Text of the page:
BRSV is the etiologic agent of a specific viral respiratory disease of cattle of all ages, including nursing calves. Infection is characterized by rapid breathing, coughing, loss of appetite, discharge from the nose and eyes, fever, and swelling around the throat and neck. In an acute outbreak, deaths may follow within 48 hours after onset of signs. Clinically, BRSV infection may be indistinguishable from other viral infections associated with the bovine respiratory disease complex. BRSV infection facilitates invasion and replication of other respiratory pathogens. Exacerbation of clinical signs has been documented when concurrent BRSV and BVD or IBR infection exists.


It seems to me that while there is a vaccine for this, even a dullard could see signs or symptoms early on.

posted on Jan, 15 2011 @ 06:53 AM
reply to post by Vitchilo

Well that's kind of a weird story.....

I mean, don't they usually have to do all kinds of things with the samples in a lab before they can conclude that a virus was the culprit. And if so, the entire area would probably be under lock down and remaining cattle being destroyed preemptively?? How about neighboring farms?? That whole area is probably in a state of panic, right??

Maybe the current temperature over there has something to do with it?? When temperatures hit 10F over here we tend to keep our cattle inside.....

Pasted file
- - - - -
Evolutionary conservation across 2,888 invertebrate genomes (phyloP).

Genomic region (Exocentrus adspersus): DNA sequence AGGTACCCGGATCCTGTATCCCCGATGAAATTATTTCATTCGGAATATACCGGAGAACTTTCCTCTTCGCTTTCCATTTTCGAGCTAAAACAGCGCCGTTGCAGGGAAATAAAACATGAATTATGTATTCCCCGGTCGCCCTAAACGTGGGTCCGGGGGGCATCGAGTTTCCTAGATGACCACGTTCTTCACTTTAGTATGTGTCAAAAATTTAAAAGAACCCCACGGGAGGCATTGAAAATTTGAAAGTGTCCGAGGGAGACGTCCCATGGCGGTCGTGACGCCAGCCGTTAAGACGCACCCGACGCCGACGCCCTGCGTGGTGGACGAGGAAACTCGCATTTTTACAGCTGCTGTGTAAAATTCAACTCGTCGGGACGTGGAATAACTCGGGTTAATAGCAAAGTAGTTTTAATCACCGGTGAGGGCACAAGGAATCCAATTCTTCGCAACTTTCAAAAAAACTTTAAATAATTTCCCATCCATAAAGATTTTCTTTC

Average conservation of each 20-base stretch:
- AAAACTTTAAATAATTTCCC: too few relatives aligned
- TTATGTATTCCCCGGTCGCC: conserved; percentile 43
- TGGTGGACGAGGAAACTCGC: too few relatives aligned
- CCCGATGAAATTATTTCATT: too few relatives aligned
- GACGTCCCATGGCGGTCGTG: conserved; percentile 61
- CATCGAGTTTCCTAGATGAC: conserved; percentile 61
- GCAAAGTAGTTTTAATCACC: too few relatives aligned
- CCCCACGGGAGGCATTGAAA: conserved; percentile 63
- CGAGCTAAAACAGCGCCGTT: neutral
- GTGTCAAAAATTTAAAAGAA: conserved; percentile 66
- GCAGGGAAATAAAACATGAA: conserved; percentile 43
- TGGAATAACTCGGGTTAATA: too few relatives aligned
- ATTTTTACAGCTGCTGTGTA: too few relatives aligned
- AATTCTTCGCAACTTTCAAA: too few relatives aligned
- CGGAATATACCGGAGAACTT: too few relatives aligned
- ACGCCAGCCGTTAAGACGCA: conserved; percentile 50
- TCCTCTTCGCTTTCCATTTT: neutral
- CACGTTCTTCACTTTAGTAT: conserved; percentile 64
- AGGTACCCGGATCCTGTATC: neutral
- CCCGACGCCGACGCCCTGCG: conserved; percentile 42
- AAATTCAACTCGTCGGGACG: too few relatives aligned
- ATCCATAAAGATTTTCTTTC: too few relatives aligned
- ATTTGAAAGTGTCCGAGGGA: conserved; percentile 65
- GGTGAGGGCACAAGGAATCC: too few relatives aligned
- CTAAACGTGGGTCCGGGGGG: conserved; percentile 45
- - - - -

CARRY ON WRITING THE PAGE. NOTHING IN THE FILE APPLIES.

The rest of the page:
+4 more 
posted on Jan, 15 2011 @ 06:58 AM
this so funny this is denial from msn and scientist
it is clear that we are currently experiencing something beyond ourselves but everyone does not see it ... then continue to pretend ...
hoping that it will not be too painful when it's our turn

posted on Jan, 15 2011 @ 06:59 AM
Im in manchester and couldnt sleep lastnight as the birds behind my house were going nuts over something.was around 3-4am,i woke up with a huge head ache too.

hope it was nothing.

posted on Jan, 15 2011 @ 07:02 AM
Not good, not good at all... and to be honest I like the improbable lame explanations since at least they are easier to track..

imagine how difficult it would be to track these events if those in the know put some effort into hiding these events behind some logical explanations.

posted on Jan, 15 2011 @ 07:04 AM
No where have I seen it implied that they all dropped over night, supposition much?

Anyway, this virus has obvious symptoms which is why I guess they believe it to be IBR/BVD.

It is actually quite manageable too

I'll put this one down to neglect on the farmers part.

posted on Jan, 15 2011 @ 07:08 AM
Though death may occur at or about 48 hours after first signs apear, it is highly doubtfuil all the 200 cattle would die overnight.
I would love to hear any vetrinarians take on the information presented if any are here on the forum.
Even medical doctor or other health care professional.
This is definately a step up in the mutiple deaths scenario.
There must be some kind of response by the agri community that is aparent if true.Surely this is highly contageous by the sound of it.
Anyone close to the area heard anything on this atall?

posted on Jan, 15 2011 @ 07:10 AM

Originally posted by thoughtsfulland to be honest I like the improbable lame explanations since at least they are easier to track..